Do you know where your money is? Update March 23, 2019


Do you know where your money is? 



Welcome Money Matters fans,

Knowing where your money is an important aspect of an investment plan. Like knowing where your kids are, knowing where your money is may help not lose some of it.

As an advisor, I have clients that tell me they might not want own this or that because of moral convictions. Others try and second guess the economy based on what they might feel about the administration, their view of the unemployment environment, or perhaps which way the wind blows.

Although not owning something due to a moral conviction is a valid one, second guessing which way the market will go is impossible for the experts, let alone the novice retail investor like Mr. and Mrs. Smith on Main Street.

You can however at least get a feel as to what your money is invested in to start down the road of being a better investor.

You might not fully understand the entire investment makeup of the portfolio but knowing at least what asset classes you’re in and what kind of companies you hold will go a long way in improving your knowledge of money. After all, investing is more like a sociological study then a science. There are many outside events that can influence overall market direction. The more eyes looking at a portfolio the better.

For example, do you think there is a lot of debt in the world today?

If you do, you might not want to own a lot of bonds. That’s just another word for debt. Bonds can also be held in “Income” funds or other funds with names indicating they hold a wide variety of investments, bonds being one of them.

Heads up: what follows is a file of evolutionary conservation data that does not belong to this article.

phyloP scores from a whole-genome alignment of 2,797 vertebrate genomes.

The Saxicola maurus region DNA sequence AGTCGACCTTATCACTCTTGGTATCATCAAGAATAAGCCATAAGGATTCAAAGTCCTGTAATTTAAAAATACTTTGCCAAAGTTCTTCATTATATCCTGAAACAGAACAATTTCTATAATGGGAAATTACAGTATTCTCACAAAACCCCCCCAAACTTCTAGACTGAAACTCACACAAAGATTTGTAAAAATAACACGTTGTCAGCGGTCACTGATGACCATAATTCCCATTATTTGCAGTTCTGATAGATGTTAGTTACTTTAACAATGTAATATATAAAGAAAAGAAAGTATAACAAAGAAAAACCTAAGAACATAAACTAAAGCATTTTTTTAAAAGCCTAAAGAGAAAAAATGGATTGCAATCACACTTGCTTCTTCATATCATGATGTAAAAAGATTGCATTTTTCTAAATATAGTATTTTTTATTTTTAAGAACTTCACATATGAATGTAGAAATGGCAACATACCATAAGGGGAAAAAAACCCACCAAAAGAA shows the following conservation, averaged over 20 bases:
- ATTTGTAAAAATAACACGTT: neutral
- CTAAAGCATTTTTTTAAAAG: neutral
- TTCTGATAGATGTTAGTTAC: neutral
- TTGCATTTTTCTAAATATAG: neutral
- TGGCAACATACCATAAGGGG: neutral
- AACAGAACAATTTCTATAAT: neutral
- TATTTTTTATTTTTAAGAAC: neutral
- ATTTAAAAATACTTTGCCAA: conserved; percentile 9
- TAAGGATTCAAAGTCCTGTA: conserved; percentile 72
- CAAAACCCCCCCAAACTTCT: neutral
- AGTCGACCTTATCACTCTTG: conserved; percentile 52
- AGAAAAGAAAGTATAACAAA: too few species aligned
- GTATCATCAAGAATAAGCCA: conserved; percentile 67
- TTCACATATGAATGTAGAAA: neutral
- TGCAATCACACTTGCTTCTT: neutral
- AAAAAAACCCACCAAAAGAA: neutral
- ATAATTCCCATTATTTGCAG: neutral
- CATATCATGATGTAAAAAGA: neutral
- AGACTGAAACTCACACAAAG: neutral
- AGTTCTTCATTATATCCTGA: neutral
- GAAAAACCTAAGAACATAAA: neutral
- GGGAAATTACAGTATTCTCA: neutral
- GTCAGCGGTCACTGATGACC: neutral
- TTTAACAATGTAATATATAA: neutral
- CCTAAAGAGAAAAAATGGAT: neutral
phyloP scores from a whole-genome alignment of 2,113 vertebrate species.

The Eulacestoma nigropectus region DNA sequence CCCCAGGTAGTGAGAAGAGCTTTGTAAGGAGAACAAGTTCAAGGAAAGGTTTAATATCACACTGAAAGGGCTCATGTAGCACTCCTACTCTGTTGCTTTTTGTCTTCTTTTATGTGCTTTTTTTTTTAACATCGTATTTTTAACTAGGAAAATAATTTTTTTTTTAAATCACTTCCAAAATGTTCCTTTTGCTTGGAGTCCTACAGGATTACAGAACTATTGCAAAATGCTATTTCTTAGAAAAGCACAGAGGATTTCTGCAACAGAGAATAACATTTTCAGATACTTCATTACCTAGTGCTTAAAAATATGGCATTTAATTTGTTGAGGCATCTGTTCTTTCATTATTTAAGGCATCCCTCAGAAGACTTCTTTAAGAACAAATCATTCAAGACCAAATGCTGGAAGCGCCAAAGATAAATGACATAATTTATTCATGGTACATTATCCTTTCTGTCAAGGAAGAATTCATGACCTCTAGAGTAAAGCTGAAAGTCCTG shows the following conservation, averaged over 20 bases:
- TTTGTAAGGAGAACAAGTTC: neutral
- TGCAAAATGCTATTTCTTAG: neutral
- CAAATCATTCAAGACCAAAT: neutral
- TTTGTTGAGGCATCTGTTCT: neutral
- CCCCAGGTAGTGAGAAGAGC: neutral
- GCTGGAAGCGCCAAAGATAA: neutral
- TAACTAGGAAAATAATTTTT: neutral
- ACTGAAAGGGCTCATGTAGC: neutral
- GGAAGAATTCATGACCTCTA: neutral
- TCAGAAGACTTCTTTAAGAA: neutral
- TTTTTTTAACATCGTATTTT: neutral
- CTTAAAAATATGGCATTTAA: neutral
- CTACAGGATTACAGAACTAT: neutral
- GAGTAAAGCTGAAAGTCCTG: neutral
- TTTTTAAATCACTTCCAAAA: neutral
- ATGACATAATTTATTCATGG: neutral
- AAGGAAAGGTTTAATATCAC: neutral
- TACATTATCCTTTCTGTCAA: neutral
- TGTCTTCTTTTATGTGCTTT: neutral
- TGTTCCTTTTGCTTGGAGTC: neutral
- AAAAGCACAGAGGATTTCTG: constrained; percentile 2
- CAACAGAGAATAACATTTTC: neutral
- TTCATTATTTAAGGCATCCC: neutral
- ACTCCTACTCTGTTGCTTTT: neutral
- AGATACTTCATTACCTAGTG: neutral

High income funds or funds that have the name “high yield” in them might hold what is called “junk bonds”. These are riskier than an investment grade bond. They hold these to get that “high” yield. If you told your advisor you a conservative investor, perhaps he placed you in something that has higher risk investments. Knowing what is risky and what is safer will help you steer him in the right direction if he took a wrong turn somewhere or misunderstood your risk profile.

Momentum funds trade on something like the waves of favor sort of speak. Certain formulas and methods are used to track which way the investing wind is blowing then managers of these funds put a money sail up to catch it, the sail being just my metaphor for buying certain stocks they think might move in the upward direction.

A “dog” fund might hold out of favor Dow stocks while an ETN fund (don’t confuse this with an ETF) might not hold anything at all. ETN stands for “Exchange traded note” and its movement relies on the managers ability to track an underlying investment area of some sort.

A leveraged fund ratchets up the risk by in essence “doubling down” and these can fall in value just because the clock is ticking. They also can move faster than the overall market, meaning they are more volatile. A contrary fund (versus some funds that may have the word “contrarian” in them) or bear fund might actually be designed to move opposite the general market.

Like knowing where you kids are, knowing what your money is invested in may be just as important and probably a good practice for you to considerer.

Have questions? Let me review your portfolio and tell you where your money is. No cost and no obligation! 

I"ll buy the coffee.

Stay Tuned

"Watching the market so you don't have to" 






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